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Create a High-Quality Videoconference

Regardless of which videoconferencing solution is chosen for communication, it is vitally important to prepare the locations where a call will take place to experience the highest possible quality conversation. The following are suggestions and tips to guide you.

Table of Contents

General Considerations

  • If the conversation is high-risk/high-value, at least one test should be performed with all participants before the actual conversation.
    • It is also very important to ensure that this test is performed with the actual equipment all participants will use. If a participant adds or removes a microphone, video camera, or changes computers, another test should be performed.
  • Remember that accidents can happen: pets can meander into the conversation and voice their opinions, cell phones have the potential to ring, and items can fall and clatter. While all participants should attempt to prepare for these eventualities, it is best to accept that these inevitable distractions are a part of the conversation. 
  • Remember that participants within range of the webcam and the microphone are involved in the videoconference: anything uttered or any act performed within range of either device will be transmitted to all participants. It behooves everyone to be aware (by using Preview features available on all computers/software) of what will be seen and heard before the videoconference begins.

Lighting

Proper lighting is an essential ingredient for a successful, high-quality videoconference. "A webcam isn't the most flattering piece of technology," according to Stephen Winzenburg in an article for the Winter/Spring 2012 edition of the Chronicle of Higher Education, "[it can] make you appear gaunt, overweight, beady eyed, or narcoleptic. And often you look all those things at the same time." To ensure that all participants see each other in the best possible light, everyone should:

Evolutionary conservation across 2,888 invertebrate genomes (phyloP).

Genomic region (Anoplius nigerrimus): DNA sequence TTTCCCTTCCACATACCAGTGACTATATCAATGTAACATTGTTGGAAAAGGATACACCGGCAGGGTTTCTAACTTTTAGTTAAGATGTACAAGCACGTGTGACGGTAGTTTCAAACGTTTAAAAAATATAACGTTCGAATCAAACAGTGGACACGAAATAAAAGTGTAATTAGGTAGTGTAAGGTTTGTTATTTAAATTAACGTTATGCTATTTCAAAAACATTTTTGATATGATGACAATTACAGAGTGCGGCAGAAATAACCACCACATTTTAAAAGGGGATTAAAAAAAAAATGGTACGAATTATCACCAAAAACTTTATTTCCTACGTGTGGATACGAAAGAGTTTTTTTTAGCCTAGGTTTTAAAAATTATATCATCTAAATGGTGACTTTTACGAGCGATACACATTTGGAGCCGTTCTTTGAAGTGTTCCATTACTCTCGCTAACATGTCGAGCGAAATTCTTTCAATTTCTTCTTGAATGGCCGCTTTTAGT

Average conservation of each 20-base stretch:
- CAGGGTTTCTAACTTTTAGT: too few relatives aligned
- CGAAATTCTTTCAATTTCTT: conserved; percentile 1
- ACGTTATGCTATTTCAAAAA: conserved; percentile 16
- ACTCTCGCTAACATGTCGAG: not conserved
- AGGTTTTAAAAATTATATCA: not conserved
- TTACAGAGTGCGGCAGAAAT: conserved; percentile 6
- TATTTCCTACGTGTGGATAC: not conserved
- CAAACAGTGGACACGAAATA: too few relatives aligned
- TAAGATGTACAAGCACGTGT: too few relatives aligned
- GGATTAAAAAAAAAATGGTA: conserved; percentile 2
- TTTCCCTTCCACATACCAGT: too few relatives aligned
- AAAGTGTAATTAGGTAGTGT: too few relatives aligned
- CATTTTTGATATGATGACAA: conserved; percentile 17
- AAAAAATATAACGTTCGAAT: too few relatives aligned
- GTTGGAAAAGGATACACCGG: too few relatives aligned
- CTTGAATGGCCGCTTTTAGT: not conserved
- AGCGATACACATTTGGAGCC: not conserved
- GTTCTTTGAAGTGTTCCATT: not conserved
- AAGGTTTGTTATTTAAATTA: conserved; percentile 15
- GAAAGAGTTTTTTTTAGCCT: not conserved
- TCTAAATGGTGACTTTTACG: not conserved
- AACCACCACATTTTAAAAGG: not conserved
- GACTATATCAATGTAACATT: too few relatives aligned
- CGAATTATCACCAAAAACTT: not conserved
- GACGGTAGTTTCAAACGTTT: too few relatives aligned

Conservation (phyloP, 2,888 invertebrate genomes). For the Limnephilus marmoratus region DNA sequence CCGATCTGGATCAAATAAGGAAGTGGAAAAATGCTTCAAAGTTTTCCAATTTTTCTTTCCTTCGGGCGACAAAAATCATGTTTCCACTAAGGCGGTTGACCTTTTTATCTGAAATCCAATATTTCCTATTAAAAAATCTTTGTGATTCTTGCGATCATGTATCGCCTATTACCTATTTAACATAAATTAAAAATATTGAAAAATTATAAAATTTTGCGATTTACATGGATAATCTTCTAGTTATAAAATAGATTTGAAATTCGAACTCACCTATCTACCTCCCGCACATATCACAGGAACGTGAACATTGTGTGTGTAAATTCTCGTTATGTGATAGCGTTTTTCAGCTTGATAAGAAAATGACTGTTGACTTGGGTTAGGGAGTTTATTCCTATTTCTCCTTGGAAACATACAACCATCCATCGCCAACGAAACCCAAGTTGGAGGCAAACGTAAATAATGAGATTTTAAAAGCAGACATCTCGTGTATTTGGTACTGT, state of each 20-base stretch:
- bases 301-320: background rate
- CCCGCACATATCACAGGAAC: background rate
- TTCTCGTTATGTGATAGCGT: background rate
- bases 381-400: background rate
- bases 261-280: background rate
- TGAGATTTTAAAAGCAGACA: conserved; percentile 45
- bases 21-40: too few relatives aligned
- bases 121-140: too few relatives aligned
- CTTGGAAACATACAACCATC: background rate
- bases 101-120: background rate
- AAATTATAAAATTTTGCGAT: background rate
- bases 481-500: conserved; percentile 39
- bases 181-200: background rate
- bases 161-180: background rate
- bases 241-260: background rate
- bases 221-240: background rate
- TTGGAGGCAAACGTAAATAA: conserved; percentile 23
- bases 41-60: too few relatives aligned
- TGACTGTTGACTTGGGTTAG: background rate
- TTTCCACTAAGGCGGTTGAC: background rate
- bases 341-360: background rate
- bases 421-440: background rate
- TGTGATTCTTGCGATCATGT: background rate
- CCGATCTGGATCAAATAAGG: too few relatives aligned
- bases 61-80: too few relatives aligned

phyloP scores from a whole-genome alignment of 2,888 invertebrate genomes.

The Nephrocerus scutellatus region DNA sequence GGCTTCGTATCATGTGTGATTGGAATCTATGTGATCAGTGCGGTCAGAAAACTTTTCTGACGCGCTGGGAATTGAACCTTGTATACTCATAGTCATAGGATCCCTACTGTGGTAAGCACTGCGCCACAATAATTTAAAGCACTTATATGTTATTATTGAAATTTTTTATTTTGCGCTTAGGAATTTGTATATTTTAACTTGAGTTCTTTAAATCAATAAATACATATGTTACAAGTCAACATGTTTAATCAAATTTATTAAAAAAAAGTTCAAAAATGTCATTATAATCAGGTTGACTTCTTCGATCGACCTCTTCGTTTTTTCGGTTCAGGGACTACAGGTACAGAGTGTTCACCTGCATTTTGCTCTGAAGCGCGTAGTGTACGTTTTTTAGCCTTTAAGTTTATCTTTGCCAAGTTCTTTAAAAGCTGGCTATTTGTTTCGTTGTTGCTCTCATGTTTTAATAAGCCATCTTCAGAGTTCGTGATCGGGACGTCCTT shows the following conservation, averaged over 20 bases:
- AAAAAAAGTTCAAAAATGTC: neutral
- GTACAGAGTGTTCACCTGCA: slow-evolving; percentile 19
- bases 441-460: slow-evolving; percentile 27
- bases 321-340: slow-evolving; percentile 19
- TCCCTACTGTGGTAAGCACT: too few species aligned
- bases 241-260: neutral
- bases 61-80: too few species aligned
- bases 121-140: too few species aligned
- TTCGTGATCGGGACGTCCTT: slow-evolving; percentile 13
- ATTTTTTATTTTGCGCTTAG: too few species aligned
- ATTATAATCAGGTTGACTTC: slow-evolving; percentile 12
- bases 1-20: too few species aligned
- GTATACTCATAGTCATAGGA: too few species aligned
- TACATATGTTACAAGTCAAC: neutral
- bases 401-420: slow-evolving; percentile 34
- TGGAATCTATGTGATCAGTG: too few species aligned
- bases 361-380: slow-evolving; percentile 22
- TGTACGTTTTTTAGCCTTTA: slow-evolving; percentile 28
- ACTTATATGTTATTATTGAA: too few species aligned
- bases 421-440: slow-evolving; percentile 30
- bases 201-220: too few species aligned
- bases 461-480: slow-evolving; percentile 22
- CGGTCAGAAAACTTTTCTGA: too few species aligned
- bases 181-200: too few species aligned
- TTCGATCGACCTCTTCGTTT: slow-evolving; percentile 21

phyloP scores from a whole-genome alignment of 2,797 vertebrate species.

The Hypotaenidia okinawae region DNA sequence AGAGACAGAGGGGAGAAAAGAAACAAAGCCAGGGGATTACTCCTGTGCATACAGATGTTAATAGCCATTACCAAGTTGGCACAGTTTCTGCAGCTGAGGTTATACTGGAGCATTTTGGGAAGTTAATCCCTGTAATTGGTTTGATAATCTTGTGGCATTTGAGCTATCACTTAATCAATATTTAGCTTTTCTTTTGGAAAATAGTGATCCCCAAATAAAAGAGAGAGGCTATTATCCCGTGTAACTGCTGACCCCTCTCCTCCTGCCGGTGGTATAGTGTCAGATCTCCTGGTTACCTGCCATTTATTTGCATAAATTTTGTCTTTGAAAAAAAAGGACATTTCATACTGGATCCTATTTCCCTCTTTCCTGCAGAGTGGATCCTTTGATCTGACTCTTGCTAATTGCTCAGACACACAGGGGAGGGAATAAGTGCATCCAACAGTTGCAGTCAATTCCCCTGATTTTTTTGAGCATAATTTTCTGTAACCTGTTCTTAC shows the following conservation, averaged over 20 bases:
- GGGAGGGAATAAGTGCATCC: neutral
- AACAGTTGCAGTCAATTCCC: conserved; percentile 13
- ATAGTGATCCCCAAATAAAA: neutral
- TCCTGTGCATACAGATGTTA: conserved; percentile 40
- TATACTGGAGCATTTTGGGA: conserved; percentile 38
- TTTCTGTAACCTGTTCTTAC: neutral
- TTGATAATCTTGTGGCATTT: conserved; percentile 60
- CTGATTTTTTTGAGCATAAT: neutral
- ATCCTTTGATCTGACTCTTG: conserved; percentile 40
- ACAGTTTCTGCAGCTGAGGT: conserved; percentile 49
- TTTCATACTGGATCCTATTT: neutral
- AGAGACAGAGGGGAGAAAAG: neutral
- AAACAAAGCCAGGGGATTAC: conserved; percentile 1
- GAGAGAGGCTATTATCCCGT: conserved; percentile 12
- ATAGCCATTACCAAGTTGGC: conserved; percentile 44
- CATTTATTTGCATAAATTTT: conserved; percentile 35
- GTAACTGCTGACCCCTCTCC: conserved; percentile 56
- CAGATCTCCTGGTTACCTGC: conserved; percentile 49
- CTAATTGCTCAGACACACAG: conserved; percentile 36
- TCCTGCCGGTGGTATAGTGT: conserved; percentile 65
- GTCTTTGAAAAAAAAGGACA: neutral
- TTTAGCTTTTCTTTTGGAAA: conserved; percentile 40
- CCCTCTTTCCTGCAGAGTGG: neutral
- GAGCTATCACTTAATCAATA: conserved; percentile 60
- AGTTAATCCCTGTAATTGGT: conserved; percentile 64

• Ensure the environment is well-lit--turn on as many lights as possible;
  • Be mindful of such issues as camera angle, background, and any other light sources that could affect the conversation;
    • A room with a window might be a nice place to have a chat, but the sun streaming in can wreak havoc on the quality of the conversation;
    • If you must have a conversation in a room with a window, be sure to test your setup around the same time you anticipate having the conversation to ensure a uniform experience;
  • Test, test, test, test, test: almost all software and computers have the ability to provide participants with a preview and this preview is what other participants will actually see--make sure the contents of the preview are what you want the other participants to see. 
  • If a high-quality conversation is desired, it may behoove participants to purchase a dedicated webcam instead of using a computer's built-in webcam (if applicable). ITS has enjoyed success with devices like the Logitech C920.

Sound